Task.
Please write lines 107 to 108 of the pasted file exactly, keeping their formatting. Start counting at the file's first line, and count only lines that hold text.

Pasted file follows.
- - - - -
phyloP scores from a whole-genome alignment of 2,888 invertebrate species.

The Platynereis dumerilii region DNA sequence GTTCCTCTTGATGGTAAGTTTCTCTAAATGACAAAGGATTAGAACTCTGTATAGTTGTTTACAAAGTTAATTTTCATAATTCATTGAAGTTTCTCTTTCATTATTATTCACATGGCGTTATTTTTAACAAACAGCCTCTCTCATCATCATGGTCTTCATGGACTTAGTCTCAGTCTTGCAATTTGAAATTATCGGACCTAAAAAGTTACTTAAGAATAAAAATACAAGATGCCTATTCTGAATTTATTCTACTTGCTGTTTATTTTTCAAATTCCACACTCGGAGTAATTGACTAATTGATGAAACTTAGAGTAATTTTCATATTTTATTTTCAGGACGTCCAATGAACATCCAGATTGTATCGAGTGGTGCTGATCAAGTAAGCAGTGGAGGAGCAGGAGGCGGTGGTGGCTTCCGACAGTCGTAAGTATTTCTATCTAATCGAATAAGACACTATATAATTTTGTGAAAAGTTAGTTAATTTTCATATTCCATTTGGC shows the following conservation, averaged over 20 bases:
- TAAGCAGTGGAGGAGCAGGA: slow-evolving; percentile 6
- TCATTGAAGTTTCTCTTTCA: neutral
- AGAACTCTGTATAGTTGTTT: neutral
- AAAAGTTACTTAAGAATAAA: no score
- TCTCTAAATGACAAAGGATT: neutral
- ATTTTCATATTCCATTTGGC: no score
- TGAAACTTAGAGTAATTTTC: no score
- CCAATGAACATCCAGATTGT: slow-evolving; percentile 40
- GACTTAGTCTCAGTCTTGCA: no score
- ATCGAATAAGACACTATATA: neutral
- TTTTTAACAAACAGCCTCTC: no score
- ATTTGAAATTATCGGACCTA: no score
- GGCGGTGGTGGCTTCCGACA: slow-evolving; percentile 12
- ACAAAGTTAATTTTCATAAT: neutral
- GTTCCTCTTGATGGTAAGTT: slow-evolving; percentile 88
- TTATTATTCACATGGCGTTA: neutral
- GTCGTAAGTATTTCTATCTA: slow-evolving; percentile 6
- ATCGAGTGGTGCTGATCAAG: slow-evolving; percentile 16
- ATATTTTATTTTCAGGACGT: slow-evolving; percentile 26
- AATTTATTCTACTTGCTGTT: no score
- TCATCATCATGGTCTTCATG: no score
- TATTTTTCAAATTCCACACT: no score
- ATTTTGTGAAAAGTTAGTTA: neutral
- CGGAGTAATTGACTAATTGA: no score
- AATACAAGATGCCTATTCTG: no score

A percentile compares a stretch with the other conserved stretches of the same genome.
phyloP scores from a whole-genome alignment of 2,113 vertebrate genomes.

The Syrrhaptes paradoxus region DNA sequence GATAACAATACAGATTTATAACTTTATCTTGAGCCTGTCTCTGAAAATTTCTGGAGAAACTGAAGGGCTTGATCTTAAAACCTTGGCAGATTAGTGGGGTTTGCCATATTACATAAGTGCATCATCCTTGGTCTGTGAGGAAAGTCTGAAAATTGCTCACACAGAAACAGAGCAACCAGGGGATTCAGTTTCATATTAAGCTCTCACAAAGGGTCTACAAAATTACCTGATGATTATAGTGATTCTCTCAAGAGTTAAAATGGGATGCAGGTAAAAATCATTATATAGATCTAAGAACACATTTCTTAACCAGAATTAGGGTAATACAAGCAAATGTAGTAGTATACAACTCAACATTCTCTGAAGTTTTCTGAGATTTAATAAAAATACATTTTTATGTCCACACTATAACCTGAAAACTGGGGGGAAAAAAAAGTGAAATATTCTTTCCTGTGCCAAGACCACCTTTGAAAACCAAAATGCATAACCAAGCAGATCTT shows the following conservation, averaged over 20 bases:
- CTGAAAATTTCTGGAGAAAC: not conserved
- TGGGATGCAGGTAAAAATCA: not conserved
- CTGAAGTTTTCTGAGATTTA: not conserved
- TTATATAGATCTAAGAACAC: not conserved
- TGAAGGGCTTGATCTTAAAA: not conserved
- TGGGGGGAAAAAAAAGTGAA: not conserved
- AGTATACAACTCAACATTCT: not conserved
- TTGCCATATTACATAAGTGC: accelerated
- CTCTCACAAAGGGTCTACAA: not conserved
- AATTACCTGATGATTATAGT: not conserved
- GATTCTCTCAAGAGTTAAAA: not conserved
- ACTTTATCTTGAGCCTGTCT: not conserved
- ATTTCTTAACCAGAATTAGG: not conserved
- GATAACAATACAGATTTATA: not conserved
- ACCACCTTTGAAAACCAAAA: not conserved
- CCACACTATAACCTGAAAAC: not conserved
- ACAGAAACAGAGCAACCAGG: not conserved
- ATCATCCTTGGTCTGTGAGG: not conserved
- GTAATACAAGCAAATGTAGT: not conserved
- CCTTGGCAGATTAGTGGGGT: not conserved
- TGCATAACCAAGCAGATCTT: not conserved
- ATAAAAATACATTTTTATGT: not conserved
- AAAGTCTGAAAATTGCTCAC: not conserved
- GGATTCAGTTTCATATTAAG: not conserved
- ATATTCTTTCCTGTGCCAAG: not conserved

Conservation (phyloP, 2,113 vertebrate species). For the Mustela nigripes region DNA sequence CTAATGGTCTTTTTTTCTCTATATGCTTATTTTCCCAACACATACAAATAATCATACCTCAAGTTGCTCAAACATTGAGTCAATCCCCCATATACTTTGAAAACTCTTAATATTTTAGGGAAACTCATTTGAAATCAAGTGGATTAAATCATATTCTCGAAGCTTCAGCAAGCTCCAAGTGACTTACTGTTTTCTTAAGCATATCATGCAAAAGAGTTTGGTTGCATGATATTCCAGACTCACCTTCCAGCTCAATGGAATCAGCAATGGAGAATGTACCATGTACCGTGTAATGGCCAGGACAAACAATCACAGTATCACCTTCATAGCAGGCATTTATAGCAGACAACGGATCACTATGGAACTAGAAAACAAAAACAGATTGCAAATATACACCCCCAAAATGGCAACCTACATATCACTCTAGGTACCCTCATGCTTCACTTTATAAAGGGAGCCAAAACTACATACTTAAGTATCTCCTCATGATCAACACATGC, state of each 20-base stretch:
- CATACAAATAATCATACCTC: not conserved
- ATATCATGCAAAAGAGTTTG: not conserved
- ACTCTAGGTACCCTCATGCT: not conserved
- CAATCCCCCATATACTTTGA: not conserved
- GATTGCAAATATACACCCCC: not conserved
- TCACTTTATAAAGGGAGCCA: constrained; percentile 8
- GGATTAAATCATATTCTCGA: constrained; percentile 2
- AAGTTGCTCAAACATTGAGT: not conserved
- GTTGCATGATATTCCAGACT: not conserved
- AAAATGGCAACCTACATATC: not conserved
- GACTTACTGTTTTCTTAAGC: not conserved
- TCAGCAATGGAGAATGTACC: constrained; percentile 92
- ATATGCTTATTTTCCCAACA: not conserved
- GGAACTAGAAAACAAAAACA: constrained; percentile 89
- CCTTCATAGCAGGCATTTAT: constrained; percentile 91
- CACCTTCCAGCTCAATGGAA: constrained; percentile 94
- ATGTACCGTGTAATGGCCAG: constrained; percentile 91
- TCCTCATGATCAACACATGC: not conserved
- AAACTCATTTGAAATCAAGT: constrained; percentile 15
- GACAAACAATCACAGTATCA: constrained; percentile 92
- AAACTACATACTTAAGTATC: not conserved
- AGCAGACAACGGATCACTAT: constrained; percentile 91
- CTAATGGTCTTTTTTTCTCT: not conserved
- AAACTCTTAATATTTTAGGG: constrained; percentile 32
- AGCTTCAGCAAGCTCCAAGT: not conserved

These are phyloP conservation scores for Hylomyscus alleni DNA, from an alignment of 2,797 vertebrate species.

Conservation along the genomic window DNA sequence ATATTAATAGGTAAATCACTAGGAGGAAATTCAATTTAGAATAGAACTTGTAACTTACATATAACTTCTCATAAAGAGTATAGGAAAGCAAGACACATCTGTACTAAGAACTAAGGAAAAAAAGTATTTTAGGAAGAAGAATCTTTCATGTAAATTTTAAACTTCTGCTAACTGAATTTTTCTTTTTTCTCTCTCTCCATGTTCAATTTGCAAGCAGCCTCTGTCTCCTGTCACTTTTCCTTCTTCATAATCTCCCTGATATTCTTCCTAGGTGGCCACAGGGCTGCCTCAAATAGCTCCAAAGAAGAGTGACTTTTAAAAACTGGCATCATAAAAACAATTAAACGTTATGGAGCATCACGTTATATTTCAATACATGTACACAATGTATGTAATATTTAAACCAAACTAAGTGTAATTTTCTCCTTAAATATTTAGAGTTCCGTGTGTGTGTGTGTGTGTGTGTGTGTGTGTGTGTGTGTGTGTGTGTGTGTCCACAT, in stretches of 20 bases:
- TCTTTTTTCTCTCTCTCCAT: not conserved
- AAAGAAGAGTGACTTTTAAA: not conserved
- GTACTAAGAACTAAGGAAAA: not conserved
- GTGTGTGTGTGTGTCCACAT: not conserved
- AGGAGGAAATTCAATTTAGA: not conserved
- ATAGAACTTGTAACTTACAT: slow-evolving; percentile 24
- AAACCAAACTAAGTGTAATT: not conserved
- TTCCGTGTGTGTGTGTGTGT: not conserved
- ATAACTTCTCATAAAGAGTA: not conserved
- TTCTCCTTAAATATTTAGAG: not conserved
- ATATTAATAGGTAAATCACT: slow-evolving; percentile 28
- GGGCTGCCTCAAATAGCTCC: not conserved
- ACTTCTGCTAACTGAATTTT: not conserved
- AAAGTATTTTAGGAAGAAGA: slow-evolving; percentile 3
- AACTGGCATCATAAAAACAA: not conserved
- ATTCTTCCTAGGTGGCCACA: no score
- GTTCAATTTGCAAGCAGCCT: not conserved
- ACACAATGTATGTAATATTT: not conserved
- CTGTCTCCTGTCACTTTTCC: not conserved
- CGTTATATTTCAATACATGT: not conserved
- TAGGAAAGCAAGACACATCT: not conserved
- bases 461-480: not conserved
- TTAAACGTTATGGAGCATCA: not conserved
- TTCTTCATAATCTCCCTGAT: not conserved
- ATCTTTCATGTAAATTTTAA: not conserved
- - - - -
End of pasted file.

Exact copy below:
- TTCTTCATAATCTCCCTGAT: not conserved
- ATCTTTCATGTAAATTTTAA: not conserved